Project description:Aging is the primary risk factor of neurodegenerative disorders such as Alzheimer's disease (AD). However, the molecular events occurring during brain aging are extremely complex and still largely unknown. For a better understanding of these age-associated modifications, animal models as close as possible to humans are needed. We thus analyzed the transcriptome of the temporal cortex of the primate Microcebus murinus using human oligonucleotide microarrays (Affymetrix). Gene expression profiles were assessed in the temporal cortex of 6 young adults, 10 healthy old animals and 2 old, "AD-like" animals that presented b-amyloid plaques and cortical atrophy, which are pathognomonic signs of AD in humans. Gene expression data of the 14,911 genes that were detected in at least 3 samples were analyzed. By SAM (significance analysis of microarrays), we identified 47 genes that discriminated young from healthy old and "AD-like" animals. These findings were confirmed by principal component analysis (PCA). ANOVA of the expression data from the three groups identified 695 genes (including the 47 genes previously identified by SAM and PCA) with significant changes of expression in old and "AD-like" in comparison to young animals. About one third of these genes showed similar changes of expression in healthy aging and in “AD-like” animals, whereas more than two thirds showed opposite changes in these two groups in comparison to young animals. Hierarchical clustering analysis of the 695 markers indicated that each group had distinct expression profiles which characterized each group, especially the "AD-like" group. Functional categorization showed that most of the genes that were up-regulated in healthy old and down-regulated in "AD-like" animals belonged to metabolic pathways, particularly protein synthesis. These data suggest the existence of compensatory mechanisms during physiological brain aging that disappear in “AD-like” animals. These results open the way to new exploration of physiological and “AD-like” aging in primates. Microcebus murinus were divided in 3 groups: the first group included 6 young adults (4 females and 2 males), the second included 10 healthy old animals (7 females and 3 males) and the third one was composed by 2 "AD-like" old females. Since Microcebus murinus microarrays do not exist, we decided to use Affymetrix human genome chips (HG U133 plus 2), since studies have illustrated the feasibility of detecting non-human primate brain transcripts using human genome chips.
Project description:Pluripotent stem cells, which are capable to generate any cell type of the human body, such as human embryonic stem cells (hESC) or human induced pluripotent stem cells (hiPS) are a very promising source of cells for regenerative medicine. However, the genesis, the in vitro amplification and the differentiation of these cells still need improvement before clinical use. This study aimed to improve our knowledge on these critical steps in pluripotent stem cell generation. We derived new hESC lines, generated hiPS and compared these cell types with human foreskin fibroblasts and partially reprogrammed fibroblasts. We included in the overall study hESC, hiPS, human foreskin fibroblasts and partially reprogrammed fibroblasts. Here, hESC lines derived from embryos were hybridized on U133 Plus 2.0 GeneChips (Affymetrix). All samples were normalized using the MAS5 (GCOS 1.2) algorithm, using the default analysis settings and global scaling as normalization method, with a trimmed mean target intensity value (TGT) of each array arbitrarily set to 100. Human pluripotent stem cells were compared with somatic samples and partially reprogrammed cells.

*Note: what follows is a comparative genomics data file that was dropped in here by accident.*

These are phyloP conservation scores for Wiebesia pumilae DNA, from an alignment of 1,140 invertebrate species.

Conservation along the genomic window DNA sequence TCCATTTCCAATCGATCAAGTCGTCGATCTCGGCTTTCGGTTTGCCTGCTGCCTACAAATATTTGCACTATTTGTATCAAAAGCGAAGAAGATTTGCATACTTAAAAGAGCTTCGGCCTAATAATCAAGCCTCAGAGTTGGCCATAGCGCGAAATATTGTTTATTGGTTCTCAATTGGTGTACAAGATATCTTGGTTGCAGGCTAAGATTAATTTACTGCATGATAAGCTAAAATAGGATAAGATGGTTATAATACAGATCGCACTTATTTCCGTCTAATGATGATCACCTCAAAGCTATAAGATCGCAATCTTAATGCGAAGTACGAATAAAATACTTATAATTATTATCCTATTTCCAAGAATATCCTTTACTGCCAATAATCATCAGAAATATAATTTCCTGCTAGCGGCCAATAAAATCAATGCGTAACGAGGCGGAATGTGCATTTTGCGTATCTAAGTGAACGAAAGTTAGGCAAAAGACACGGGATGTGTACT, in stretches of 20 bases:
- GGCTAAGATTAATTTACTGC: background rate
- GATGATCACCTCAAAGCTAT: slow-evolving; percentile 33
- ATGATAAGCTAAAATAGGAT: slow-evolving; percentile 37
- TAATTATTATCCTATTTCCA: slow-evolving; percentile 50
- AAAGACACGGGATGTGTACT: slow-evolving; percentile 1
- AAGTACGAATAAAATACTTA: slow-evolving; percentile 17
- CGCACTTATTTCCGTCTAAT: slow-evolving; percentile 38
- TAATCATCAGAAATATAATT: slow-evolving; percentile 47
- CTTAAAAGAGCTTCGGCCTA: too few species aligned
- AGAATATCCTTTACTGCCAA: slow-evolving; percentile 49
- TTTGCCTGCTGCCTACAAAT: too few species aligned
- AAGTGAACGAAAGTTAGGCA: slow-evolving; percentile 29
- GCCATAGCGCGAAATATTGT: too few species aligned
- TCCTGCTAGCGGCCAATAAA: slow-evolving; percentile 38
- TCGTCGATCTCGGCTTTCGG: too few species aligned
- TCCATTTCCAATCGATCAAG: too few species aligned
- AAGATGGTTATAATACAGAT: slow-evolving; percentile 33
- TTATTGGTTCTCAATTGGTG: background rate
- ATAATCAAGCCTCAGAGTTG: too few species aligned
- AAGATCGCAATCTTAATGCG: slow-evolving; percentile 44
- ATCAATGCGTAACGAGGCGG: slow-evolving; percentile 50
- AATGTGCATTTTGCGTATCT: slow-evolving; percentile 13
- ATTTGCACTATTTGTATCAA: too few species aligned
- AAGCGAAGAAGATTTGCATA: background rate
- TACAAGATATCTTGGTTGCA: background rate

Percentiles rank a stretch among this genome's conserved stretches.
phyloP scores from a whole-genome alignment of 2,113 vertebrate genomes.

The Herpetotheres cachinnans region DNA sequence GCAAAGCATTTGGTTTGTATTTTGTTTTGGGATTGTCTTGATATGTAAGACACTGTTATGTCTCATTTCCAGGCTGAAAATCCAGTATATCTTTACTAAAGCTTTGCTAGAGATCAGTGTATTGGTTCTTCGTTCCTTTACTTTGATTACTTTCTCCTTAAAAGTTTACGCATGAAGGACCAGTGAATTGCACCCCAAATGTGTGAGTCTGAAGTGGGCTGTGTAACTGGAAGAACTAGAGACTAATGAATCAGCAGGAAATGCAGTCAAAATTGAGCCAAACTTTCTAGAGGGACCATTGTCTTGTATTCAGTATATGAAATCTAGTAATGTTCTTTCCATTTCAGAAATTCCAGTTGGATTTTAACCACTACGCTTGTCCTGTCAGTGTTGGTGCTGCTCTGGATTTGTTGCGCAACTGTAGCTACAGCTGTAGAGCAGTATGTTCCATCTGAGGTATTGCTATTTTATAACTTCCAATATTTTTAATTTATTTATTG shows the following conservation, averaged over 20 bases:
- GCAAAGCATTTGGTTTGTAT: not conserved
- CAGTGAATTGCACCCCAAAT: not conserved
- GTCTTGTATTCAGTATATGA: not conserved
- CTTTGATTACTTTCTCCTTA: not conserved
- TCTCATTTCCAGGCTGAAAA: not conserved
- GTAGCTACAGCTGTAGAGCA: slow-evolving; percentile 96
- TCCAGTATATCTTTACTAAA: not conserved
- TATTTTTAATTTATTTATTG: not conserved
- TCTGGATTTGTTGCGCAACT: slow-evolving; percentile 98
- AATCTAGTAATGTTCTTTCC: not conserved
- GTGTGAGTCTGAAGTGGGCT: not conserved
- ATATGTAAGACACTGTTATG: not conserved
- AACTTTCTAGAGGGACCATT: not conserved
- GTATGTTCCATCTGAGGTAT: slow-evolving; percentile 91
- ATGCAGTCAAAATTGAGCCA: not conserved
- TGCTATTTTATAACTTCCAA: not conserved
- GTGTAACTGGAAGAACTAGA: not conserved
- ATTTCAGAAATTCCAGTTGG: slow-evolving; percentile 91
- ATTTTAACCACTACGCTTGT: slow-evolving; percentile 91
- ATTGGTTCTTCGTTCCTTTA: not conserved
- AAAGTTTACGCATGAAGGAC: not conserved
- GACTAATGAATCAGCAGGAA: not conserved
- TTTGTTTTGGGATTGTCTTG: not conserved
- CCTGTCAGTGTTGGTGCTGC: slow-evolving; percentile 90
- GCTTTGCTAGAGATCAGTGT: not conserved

Project description:Pluripotent stem cells have the potential to differentiate in vitro in many, if not all, functional cell types. Induced pluripotent stem cells (iPS) have recently emerged as a reproducible model of pluripotent stem cells that can be generated from post-natal tissues. To understand this process at the transcriptome level, we generated iPS cell lines, partially reprogrammed cell lines and compared their transcriptome with that of the partental human foreskin fibroblasts and human embryonic stem cell lines. Four categories of samples, comprising human foreskin fibroblasts, fully reprogrammed iPS cell lines, partially reprogrammed iPS cell lines and human embryonic stem cell lines were compared using Significance Analysis of Microarrays (SAM). These data were also compared to a compendium of differentiated human samples and a pluripotency classifier was computed.
Project description:In humans, the embryonic genome activation (EGA) program is functional by day 3 after fertilization. The 6-8 cell stage embryo (day 3 post-fertilization) starts the process of “compaction” that leads to the generation of the tightly organized cell mass of the morula and is followed by differentiation of the morula into a blastocyst. The transition from day 3 embryos to day 5 blastocysts is likely to be controlled by many and specific changes in the expression of different genes. We used mRNA amplification technique and compared the transcriptomes of day 3 human embryos and trophectoderm (TE) cells from day 5 human blastocysts to identify transcripts that are differentially expressed during the embryo-to-TE transition and involved in the TE specification. These six embryo samples were compared to our five human trophectoderm samples that are available in GEO under the following accession numbers: GSM706168 GSM706169 GSM706170 GSM706171 GSM706172